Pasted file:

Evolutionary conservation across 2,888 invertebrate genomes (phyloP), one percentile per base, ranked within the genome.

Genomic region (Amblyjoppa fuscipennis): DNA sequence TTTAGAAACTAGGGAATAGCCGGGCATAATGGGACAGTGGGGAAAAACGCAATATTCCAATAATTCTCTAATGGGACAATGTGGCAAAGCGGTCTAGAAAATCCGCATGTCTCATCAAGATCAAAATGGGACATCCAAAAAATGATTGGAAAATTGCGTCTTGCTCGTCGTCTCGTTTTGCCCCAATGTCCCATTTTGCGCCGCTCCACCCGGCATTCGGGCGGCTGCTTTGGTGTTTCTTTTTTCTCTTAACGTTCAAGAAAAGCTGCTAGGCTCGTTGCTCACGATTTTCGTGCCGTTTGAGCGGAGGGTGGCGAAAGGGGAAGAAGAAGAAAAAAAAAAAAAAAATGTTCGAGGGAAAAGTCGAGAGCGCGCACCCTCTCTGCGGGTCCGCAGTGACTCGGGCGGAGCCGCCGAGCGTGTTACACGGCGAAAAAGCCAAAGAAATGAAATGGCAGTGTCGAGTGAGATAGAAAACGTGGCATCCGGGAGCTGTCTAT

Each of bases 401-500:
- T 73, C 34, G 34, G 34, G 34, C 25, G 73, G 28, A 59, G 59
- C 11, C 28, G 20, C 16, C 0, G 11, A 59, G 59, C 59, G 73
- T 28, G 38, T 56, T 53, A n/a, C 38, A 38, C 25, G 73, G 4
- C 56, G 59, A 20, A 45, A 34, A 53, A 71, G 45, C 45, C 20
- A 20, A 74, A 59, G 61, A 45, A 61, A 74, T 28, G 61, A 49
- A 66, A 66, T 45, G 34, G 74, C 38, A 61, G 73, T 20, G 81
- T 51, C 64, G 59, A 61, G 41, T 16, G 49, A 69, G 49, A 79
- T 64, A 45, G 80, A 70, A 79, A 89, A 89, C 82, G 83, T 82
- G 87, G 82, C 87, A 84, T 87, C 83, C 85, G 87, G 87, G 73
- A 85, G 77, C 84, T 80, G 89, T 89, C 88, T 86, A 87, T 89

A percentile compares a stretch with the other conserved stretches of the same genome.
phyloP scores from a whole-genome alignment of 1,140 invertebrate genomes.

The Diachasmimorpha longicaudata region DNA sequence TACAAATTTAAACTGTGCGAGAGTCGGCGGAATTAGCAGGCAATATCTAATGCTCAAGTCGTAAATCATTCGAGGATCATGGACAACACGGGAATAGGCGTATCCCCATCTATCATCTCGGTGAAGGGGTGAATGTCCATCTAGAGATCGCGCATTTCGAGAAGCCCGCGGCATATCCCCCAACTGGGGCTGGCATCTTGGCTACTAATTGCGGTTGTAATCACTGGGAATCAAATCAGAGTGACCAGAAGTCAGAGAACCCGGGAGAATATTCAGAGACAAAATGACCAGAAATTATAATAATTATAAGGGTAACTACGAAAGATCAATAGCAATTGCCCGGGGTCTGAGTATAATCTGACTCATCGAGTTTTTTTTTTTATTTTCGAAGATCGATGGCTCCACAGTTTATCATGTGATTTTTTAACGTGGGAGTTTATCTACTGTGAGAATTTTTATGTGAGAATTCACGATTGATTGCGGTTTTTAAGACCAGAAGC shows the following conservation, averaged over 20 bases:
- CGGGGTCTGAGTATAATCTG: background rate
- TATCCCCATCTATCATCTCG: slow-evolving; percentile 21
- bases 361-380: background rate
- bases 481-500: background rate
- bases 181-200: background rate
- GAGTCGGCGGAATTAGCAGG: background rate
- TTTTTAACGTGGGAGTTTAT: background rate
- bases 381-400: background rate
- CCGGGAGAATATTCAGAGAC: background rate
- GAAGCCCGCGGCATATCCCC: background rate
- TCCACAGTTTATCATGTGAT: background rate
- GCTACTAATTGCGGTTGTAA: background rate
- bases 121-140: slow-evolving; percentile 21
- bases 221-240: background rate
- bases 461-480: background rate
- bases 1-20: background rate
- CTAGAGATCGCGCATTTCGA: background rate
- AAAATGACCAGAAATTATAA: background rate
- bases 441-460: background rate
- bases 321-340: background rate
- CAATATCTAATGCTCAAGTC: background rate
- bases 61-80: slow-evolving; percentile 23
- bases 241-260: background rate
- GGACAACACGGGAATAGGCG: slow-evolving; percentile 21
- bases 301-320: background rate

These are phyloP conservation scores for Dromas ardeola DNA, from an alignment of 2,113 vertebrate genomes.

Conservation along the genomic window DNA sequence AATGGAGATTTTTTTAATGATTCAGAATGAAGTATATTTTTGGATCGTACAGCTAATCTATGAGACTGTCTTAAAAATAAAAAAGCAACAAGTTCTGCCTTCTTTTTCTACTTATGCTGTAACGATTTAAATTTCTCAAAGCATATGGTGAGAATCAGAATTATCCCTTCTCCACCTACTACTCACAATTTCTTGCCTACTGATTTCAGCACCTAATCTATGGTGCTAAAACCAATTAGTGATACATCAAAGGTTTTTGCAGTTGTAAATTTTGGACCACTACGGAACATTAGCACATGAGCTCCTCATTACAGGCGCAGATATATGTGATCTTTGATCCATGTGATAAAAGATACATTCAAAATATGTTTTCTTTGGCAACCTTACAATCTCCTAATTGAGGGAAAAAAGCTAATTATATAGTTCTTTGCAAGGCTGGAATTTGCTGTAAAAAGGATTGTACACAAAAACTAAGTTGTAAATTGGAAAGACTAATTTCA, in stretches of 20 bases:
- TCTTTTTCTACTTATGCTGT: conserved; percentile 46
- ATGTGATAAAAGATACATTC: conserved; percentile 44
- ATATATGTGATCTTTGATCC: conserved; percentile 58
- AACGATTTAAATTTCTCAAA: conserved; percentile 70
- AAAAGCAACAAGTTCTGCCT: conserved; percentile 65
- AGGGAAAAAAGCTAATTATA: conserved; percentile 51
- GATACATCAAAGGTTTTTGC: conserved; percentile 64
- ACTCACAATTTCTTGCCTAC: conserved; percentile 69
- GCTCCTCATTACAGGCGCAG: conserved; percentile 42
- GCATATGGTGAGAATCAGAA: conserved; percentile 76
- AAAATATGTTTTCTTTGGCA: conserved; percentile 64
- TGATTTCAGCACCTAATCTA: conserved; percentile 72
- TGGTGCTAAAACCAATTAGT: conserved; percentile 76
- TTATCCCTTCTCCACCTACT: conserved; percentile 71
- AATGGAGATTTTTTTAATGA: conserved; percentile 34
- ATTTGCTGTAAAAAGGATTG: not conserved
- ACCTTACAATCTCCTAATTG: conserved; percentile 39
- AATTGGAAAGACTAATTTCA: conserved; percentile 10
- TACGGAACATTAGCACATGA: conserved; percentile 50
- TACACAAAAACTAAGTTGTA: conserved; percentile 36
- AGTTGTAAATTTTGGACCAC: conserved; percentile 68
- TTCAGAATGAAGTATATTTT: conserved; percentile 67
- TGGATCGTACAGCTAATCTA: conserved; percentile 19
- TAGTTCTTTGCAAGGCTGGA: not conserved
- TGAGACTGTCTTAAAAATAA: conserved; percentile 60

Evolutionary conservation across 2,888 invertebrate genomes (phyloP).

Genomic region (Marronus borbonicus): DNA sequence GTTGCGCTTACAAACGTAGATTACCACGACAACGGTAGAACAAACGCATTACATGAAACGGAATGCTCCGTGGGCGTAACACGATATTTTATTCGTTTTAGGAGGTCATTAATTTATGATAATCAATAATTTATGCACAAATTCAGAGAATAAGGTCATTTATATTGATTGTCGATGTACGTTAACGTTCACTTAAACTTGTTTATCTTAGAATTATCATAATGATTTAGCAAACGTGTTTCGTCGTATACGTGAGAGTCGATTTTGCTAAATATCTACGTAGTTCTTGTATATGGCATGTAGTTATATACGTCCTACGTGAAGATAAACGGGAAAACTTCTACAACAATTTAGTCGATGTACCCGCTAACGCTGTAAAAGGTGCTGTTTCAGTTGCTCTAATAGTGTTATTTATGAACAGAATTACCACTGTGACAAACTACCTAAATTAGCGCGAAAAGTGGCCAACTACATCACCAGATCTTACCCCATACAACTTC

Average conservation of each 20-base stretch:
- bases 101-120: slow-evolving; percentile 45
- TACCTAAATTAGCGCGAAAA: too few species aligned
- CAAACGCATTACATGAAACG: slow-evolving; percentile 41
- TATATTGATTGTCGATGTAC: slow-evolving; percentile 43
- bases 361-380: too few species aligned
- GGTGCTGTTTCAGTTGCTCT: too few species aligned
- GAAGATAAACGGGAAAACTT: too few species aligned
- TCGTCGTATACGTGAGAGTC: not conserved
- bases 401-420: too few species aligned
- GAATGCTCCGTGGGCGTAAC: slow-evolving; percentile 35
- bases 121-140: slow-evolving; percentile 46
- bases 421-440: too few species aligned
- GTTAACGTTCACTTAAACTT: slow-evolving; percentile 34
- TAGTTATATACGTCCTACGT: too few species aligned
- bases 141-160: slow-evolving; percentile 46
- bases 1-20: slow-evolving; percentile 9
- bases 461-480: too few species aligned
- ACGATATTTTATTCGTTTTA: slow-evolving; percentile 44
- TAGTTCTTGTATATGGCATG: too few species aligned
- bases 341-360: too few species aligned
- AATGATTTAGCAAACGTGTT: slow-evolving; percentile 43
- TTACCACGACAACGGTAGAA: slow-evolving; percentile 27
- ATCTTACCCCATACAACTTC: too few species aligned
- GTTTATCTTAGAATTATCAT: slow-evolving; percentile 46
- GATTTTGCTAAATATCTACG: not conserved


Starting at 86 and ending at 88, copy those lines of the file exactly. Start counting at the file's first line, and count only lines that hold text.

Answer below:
- bases 141-160: slow-evolving; percentile 46
- bases 1-20: slow-evolving; percentile 9
- bases 461-480: too few species aligned